Overrating Personalities

Over at Nate Silver’s FiveThirtyEight site, our Ten Miles Square contributor John Sides has an important post about the tendency of journalists to overrate their own assessments of political candidates’ personal qualities.

For one thing, partisan preferences often have a big impact on how voters perceive candidates personally, which becomes very evident if you look at the underlying numbers in polls showing that Mitt Romney has an “empathy gap” against Barack Obama:

[A]ccording to my analysis of YouGov polls, 83 percent of Democrats view Mr. Obama as empathetic, but only 14 percent see Mr. Romney this way. Republicans have the opposite view: 82 percent view Mr. Romney as empathetic, but only 25 percent see Mr. Obama this way. Like most perceptions of candidates, perceptions of their traits are rife with partisan bias.

Moreover, some personality traits are persistently associated with candidates from one party rather than the other, and are often “canceled out” by other personality traits. For example, Democrats are typically considered more “empathetic,” while Republicans are rated more strongly on average when it comes to “leadership.” Sides concedes that candidates exhibiting traits not associated with their party–an empathetic Republican or a Democrat perceived as a strong leader–might gain an advantage. But all in all, he says, the evidence suggests that personal traits are not nearly as important in voter preferences than the coverage of campaigns would suggest.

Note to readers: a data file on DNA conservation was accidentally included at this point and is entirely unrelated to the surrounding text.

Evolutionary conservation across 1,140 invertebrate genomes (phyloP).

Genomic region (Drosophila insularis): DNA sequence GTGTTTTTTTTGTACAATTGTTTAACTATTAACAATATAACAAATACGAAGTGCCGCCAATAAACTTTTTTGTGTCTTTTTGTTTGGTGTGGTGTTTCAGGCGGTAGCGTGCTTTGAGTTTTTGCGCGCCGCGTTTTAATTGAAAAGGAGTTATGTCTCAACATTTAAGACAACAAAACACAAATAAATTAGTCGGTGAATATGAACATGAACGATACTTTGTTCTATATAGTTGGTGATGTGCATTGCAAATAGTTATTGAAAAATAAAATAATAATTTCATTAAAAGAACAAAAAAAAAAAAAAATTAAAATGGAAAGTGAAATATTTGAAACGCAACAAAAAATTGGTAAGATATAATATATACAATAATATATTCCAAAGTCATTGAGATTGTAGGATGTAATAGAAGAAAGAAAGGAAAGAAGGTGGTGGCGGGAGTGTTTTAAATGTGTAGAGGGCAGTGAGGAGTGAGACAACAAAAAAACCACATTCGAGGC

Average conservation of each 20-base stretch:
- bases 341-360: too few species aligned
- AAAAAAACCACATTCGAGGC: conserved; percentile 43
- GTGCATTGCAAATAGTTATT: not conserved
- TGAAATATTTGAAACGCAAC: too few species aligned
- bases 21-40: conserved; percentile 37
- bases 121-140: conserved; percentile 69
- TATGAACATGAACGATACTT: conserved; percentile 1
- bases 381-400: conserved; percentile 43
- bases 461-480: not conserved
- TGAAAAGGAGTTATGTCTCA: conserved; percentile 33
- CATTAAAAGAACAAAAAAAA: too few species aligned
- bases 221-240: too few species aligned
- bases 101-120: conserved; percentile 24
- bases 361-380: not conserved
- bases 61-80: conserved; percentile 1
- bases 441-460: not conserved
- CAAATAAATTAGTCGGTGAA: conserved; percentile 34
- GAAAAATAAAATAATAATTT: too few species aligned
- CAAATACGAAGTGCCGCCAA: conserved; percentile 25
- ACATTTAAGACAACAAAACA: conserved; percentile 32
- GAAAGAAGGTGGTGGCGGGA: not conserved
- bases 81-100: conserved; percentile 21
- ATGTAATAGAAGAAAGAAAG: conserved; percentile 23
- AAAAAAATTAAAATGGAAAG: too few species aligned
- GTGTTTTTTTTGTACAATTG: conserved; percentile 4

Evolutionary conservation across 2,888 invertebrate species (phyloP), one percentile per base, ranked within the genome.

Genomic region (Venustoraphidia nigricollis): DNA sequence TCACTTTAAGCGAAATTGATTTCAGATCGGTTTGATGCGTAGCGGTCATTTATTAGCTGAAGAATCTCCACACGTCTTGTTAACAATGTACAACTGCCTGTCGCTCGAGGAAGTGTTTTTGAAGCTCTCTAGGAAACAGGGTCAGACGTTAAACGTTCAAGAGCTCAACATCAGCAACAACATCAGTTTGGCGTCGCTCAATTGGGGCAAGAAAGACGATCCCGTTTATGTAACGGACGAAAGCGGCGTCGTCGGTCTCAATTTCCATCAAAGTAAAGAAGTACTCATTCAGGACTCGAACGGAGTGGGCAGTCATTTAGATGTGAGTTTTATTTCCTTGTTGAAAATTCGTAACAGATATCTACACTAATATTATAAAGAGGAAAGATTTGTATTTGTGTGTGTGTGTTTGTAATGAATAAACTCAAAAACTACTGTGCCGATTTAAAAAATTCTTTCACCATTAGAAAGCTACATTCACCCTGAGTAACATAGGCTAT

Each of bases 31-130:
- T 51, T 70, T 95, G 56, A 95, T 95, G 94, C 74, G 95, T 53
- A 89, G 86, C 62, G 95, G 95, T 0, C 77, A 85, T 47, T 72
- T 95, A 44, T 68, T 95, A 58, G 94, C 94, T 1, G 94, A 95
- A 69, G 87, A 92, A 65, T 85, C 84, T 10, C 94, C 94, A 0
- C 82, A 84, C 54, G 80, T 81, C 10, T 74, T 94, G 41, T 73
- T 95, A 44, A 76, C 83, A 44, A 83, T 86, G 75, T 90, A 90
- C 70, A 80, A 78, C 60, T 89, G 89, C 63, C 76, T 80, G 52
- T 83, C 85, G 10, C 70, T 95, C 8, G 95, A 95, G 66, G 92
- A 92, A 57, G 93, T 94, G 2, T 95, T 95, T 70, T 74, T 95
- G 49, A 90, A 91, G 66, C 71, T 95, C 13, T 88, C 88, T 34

Well, that certainly helps explain President Nixon.

Obviously, political journalists tend to cover what they can see and hear. Beat reporters, who have to listen to the same speeches and attend the same contrived events over and over again, naturally drift into perceptions of how candidates comes across personally–whether they are “connecting,” whether they are “calm” or “in charge” or “confident” or instead are irritable, erratic, or depressed.

That’s all fine and interesting, but it doesn’t necessarily translate into votes. At a minimum, it’s probably time to lay to rest the chesnut that the most important question in a presidential election is with which candidate Americans would prefer to drink a beer. Hell, I might actually prefer hoisting a few with Mitt, who probably knows about some exotic microbrews I’ve never tasted–so long as he is picking up the tab.

But seriously, Democrats shouldn’t count on an “empathy gap” as a huge asset in this campaign. Romney has a problem with consistency and reliability that his strange, remote personality exacerbates, that’s true. But in the end, the people who for whatever reason want Barack Obama out of the White House and Romney in will figure out a way to find Mitt just lovable enough.

Ed Kilgore

Ed Kilgore, a Monthly contributing editor, is a columnist for the Daily Intelligencer, New York magazine’s politics blog, and the managing editor for the Democratic Strategist.